4) I don't think a movie is a good comparison. A movie is like a single adventure module. Golarion as a whole is supposed to represent an entire world, so let's say... the setting where all the Star Trek series are set. If you don't have a gay person (or an autistic person or whatever) in a singular episode (adventure), that's fair enough; but if you don't have a single one throughout the entire world? That's kind of odd, to me.

* Please excuse me if this is a bad representation, but that's basically how I've heard high-functioning autism characterised.

EDIT: Side note--the indie game "To The Moon" shows VERY well how an autistic person can be represented, particularly the earlier parts of the game when it's not explicitly said that a certain character is autistic. I think that would make a very interesting NPC. I still don't think, however, it's nearly as easy to suggest as a homosexual NPC. :)


Thorri Grimbeard wrote:
Alice Margatroid wrote:

** Alice's Handy Dandy Guide to LGBT in Pathfinder **

** Why are LGBT people being included in Pathfinder?
Here's why:
There are a number of reasons, but primarily because Paizo believes that people should be represented in their game, no matter what majority or minority groups they belong to or identify with. Some of the Paizo staff and their customers are LGBT, after all.

Yeah. I'm autistic, and, this may seem strange to you, that's how I identify. Gender, orientation, sex - all secondary. I'm currently straight & male, these things probably won't change but they could. However, I'm going to be autistic for the rest of my life. So, well, Paizo may believe what you say they do, but, if so, from my point of view, they've failed. I don't care whether Paizo include LGBT characters in their products or not (unless that gets in the way of the gaming, which it hasn't), but if they or their fans get all preachy about how "inclusive" that is I'm going to roll my eyes at them.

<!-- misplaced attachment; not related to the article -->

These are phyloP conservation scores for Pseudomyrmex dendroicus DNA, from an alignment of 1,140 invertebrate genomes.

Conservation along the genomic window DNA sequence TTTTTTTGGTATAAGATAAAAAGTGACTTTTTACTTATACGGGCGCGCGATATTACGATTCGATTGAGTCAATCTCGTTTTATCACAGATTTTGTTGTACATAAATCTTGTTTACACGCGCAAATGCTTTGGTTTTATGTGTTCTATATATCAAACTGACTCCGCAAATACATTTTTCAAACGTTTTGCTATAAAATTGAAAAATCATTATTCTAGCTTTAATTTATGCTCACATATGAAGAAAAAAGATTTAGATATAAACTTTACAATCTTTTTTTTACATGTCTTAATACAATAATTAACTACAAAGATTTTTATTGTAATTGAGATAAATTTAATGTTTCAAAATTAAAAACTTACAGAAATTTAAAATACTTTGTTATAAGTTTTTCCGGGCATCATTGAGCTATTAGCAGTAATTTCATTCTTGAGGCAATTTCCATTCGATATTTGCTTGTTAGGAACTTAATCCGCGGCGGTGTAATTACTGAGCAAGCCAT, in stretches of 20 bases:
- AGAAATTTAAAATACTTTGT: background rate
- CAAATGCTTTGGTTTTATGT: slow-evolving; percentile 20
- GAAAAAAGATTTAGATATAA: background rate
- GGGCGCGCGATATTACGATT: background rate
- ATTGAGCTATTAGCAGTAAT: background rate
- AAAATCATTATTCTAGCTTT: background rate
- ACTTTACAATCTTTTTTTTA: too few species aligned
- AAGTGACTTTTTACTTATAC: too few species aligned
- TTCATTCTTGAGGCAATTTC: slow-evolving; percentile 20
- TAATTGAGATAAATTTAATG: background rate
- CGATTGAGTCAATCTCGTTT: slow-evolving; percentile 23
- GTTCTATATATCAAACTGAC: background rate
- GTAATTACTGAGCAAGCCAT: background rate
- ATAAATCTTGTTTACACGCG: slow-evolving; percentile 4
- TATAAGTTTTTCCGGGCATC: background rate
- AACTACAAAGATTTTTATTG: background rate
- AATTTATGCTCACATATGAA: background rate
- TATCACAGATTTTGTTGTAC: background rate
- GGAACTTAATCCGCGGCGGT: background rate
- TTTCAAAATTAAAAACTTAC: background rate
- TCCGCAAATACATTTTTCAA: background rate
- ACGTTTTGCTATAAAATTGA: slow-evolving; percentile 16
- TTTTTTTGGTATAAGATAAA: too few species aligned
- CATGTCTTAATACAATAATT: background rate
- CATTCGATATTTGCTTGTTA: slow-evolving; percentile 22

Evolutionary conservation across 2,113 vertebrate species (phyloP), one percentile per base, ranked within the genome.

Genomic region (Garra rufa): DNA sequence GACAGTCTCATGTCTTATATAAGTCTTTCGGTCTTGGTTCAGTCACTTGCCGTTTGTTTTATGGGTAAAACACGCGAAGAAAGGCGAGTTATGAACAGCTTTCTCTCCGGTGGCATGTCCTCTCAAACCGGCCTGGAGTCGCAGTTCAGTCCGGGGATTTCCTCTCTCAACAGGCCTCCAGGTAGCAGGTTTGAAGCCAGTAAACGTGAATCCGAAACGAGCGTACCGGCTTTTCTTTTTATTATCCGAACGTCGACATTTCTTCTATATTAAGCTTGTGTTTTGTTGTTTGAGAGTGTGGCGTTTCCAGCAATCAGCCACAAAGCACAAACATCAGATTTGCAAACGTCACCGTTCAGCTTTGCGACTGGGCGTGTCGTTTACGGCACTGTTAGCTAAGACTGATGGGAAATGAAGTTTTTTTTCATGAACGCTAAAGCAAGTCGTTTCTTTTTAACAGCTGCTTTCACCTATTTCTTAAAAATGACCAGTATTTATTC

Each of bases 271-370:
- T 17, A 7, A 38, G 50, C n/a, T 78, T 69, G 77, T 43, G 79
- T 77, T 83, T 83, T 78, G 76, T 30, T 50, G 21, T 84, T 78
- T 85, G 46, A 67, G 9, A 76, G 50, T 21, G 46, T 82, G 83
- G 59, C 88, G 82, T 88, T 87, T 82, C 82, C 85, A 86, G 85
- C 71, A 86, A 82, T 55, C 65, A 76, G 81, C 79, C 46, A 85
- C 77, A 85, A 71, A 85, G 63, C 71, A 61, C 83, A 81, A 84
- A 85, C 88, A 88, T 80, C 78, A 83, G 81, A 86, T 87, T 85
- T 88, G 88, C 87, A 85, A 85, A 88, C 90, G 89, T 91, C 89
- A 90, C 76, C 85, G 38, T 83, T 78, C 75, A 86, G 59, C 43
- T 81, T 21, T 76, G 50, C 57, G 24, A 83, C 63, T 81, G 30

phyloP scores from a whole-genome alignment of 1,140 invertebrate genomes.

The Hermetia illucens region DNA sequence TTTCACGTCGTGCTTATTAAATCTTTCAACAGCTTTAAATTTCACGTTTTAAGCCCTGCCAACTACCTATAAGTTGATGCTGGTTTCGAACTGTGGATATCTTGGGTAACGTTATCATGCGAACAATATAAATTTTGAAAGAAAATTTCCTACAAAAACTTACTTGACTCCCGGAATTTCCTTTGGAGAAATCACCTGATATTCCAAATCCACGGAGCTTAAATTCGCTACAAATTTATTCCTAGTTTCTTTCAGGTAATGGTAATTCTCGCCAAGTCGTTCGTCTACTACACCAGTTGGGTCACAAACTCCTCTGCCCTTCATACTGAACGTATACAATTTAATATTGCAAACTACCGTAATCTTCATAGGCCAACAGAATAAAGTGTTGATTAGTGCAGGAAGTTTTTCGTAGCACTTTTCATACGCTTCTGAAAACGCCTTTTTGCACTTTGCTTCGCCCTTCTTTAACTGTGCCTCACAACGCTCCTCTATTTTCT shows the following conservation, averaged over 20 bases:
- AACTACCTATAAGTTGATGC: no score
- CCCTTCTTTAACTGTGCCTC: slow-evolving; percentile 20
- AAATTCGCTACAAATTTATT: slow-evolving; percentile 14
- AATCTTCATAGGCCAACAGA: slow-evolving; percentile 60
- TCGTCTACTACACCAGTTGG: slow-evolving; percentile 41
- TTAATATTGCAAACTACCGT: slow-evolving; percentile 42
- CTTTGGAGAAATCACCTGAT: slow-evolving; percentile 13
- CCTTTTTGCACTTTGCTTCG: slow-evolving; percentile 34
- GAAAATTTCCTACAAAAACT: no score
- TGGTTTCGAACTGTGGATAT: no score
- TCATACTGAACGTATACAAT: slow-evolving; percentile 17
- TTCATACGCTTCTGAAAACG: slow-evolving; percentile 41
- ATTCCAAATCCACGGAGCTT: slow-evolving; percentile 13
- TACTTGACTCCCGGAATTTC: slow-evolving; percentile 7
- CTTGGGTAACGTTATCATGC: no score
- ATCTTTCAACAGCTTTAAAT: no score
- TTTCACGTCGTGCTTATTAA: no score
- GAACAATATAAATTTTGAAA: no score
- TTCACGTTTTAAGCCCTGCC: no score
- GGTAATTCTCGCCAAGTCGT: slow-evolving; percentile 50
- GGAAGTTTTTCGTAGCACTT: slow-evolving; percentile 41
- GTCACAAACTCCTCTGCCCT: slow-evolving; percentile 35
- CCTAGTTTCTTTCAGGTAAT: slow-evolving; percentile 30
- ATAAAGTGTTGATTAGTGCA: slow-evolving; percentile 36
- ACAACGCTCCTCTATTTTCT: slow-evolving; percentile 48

This especially applies to those people who are saying "LGBT characters exist in real life, so it's bigoted not to include them in the game." Autistic people exist in real life, but I don't see you including us in your games. And I don't think that you should include us in your games just because we exist in real life. Put us in one of your games if that improves the story. If not, don't bother. A good analogy, I think, would be movies. I understand "Brokeback Mountain" included gay characters, but I doubt it included autistic characters. And the recent version of "True Grit" included an autistic character but no obviously LGBT characters. And both movies were better for concentrating on something the writers cared about and doing it well. A D&D campaign is like a movie, not an encyclopedia: it doesn't have to have everything.

On the other hand, it’s quite true that including and not including LGBT characters are both political decisions, while including autistic characters is not. (If...

Autistic and LGBT are not mutually exclusive. I also think thier should be asexual characters that are not really interested. I think games should have different kinds of characters with unique facts to make the game different and memorable and not the same thing over and over which gets boring.

Silver Crusade

spectrevk wrote:

I'm saying that there are effectively monotheists in Golarion already; regardless of whether or not other gods exist, these people simply don't worship them.

But other than that quibble, yes, I agree.